|S. Martino sulla Marrucina, Chieti, Italy
|arch. Lorenzo Fosco
The church of San Cristinziano in San Martino sulla Marrucina, in the province of Chieti, is the town’s oldest church, first recorded in the 13th century. In antiquity, it was the castle church, while its bell tower was formerly the tower that stood beside the entrance gate to the courtyard of the ancient castrum, or Roman fort. Over the centuries, the church has undergone considerable structural changes, which have given the building a Baroque appearance and hidden the original mediaeval elements.
The crypt restoration project was supervised by architect Lorenzo Fosco, who specialises in the restoration of churches and farmhouses in Abruzzo. His design concept draws on an analysis of historical sources and the reinterpretation of local typological architectural elements. It creates a dialogue between the state of conservation and the restoration of missing parts, taking as its starting point the historical knowledge of the artefact, with new elements in symbiosis with the pre-existing.
Consequently, the cornices on the ribbed vaulting have been preserved, leaving the geometric lines as a guide for the observer’s own free interpretation and reconstruction. In addition, the modern masonry has been eliminated, bringing to light the ancient openings that once connected the spaces. The alcoves that guarded the original stairways connecting the upper church were deliberately left unfinished.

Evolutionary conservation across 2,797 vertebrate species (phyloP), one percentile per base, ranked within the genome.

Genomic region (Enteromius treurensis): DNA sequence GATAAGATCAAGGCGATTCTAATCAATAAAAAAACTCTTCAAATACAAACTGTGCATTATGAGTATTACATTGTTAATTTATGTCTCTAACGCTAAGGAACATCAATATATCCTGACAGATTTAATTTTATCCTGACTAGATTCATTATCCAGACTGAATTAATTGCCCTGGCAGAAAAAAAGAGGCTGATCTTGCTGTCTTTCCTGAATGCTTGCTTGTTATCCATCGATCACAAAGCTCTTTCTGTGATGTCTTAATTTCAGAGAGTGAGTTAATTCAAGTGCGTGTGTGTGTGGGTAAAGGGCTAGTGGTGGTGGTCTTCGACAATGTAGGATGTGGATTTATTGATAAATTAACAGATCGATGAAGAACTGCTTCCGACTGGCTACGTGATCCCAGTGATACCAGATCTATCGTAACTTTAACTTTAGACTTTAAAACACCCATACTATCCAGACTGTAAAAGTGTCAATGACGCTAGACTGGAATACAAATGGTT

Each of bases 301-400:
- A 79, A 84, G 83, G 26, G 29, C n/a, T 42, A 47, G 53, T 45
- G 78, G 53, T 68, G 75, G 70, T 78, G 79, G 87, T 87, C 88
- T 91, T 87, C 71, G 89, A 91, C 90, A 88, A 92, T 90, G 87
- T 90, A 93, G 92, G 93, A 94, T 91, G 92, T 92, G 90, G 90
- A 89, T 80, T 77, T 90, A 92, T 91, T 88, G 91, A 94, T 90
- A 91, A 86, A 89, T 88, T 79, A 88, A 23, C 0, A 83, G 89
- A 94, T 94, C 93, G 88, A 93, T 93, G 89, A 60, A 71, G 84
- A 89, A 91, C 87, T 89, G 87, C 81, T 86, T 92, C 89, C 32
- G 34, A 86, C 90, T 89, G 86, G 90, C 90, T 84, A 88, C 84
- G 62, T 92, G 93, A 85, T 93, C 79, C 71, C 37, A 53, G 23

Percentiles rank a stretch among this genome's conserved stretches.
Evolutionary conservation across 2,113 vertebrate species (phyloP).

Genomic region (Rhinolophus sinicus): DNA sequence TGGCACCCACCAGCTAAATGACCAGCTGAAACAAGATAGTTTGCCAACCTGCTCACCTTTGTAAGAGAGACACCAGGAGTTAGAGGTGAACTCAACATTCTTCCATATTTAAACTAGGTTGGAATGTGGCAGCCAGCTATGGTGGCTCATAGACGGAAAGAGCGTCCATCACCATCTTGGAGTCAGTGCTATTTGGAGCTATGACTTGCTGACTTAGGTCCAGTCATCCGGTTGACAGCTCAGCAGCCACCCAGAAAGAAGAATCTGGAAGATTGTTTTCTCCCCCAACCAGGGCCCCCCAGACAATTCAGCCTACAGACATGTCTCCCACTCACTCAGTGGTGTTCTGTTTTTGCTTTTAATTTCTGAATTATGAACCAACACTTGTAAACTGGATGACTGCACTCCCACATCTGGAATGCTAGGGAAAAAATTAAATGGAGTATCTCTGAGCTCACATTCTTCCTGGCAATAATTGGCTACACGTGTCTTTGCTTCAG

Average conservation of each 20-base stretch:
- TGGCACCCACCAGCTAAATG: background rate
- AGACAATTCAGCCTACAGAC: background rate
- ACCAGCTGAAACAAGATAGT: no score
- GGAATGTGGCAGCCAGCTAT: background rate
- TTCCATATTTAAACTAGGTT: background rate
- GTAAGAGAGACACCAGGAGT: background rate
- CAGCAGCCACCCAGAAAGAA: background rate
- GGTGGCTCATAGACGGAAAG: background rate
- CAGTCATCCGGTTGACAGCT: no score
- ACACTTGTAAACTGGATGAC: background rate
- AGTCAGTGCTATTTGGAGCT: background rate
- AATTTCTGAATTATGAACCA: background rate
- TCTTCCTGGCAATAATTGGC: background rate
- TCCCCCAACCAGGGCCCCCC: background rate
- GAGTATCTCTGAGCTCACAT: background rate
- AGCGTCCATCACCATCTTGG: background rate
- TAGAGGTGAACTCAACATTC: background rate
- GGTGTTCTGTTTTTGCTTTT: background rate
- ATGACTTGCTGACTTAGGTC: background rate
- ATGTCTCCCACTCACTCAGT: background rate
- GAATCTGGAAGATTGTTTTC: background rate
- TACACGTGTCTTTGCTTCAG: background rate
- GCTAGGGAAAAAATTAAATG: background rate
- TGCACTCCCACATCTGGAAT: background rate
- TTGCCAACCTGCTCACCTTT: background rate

Ella IN indoor wall-mounted fixtures, 1.0 7W 230Vac, with a white finish, were installed at the base of the vaults to illuminate them indirectly. This creates a three-dimensional effect on the vaults as they reflect the light. The same effect is achieved on the back wall of the large room with minimalist Geko 5.0 outdoor wall-mounted fixtures, 16W 230Vac, with a white finish.
In the alcoves, where the archaeological finds and original stairs can be seen, Spot 1.0 outdoor projectors, 2W 500mA, with 40° optics, were installed, in AISI 316L stainless steel and with a perforated bracket.
To accentuate elements such as the arches, the choice fell to Lyss 1.0 projectors, 1.0 5W 230Vac, with 10°x180° transparent optics. These optics produce a well-defined light output, here deliberately arranged to create a banded light pattern, which contrasts very effectively with the diffused light illuminating the vaults. The projectors’ small size makes them useful for this type of application as they are barely visible in the architectural setting.
All the products installed have a light output of 2700K, a warm colour temperature that helps to make the environment feel warm and welcoming.